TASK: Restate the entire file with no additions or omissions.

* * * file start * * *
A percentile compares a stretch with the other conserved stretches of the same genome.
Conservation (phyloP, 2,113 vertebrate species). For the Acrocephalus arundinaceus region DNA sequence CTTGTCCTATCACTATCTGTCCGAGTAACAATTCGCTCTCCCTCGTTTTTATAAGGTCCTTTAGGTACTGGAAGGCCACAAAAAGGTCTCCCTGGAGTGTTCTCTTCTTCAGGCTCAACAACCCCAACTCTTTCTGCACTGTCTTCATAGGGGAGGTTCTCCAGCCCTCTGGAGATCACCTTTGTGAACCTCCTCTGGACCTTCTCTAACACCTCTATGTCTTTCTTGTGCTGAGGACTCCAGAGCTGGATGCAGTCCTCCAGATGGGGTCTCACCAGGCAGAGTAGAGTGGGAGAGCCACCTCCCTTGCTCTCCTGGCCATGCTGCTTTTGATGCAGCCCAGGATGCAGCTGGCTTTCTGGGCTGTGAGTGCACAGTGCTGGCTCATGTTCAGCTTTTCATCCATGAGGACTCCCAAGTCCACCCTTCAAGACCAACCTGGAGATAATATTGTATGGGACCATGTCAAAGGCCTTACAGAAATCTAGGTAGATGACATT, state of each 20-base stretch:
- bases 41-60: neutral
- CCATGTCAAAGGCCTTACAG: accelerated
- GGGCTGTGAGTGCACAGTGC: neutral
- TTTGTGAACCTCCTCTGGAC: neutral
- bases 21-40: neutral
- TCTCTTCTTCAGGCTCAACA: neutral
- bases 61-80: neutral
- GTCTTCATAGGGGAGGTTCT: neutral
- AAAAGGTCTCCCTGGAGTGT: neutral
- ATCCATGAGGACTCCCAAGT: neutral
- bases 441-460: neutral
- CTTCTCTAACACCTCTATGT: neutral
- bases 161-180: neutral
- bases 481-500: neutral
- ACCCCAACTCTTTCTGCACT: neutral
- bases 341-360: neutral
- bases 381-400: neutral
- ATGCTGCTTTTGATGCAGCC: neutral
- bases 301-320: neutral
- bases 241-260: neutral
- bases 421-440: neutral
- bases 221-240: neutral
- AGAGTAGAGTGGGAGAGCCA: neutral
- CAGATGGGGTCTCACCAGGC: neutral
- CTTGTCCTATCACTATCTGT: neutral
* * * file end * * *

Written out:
A percentile compares a stretch with the other conserved stretches of the same genome.
Conservation (phyloP, 2,113 vertebrate species). For the Acrocephalus arundinaceus region DNA sequence CTTGTCCTATCACTATCTGTCCGAGTAACAATTCGCTCTCCCTCGTTTTTATAAGGTCCTTTAGGTACTGGAAGGCCACAAAAAGGTCTCCCTGGAGTGTTCTCTTCTTCAGGCTCAACAACCCCAACTCTTTCTGCACTGTCTTCATAGGGGAGGTTCTCCAGCCCTCTGGAGATCACCTTTGTGAACCTCCTCTGGACCTTCTCTAACACCTCTATGTCTTTCTTGTGCTGAGGACTCCAGAGCTGGATGCAGTCCTCCAGATGGGGTCTCACCAGGCAGAGTAGAGTGGGAGAGCCACCTCCCTTGCTCTCCTGGCCATGCTGCTTTTGATGCAGCCCAGGATGCAGCTGGCTTTCTGGGCTGTGAGTGCACAGTGCTGGCTCATGTTCAGCTTTTCATCCATGAGGACTCCCAAGTCCACCCTTCAAGACCAACCTGGAGATAATATTGTATGGGACCATGTCAAAGGCCTTACAGAAATCTAGGTAGATGACATT, state of each 20-base stretch:
- bases 41-60: neutral
- CCATGTCAAAGGCCTTACAG: accelerated
- GGGCTGTGAGTGCACAGTGC: neutral
- TTTGTGAACCTCCTCTGGAC: neutral
- bases 21-40: neutral
- TCTCTTCTTCAGGCTCAACA: neutral
- bases 61-80: neutral
- GTCTTCATAGGGGAGGTTCT: neutral
- AAAAGGTCTCCCTGGAGTGT: neutral
- ATCCATGAGGACTCCCAAGT: neutral
- bases 441-460: neutral
- CTTCTCTAACACCTCTATGT: neutral
- bases 161-180: neutral
- bases 481-500: neutral
- ACCCCAACTCTTTCTGCACT: neutral
- bases 341-360: neutral
- bases 381-400: neutral
- ATGCTGCTTTTGATGCAGCC: neutral
- bases 301-320: neutral
- bases 241-260: neutral
- bases 421-440: neutral
- bases 221-240: neutral
- AGAGTAGAGTGGGAGAGCCA: neutral
- CAGATGGGGTCTCACCAGGC: neutral
- CTTGTCCTATCACTATCTGT: neutral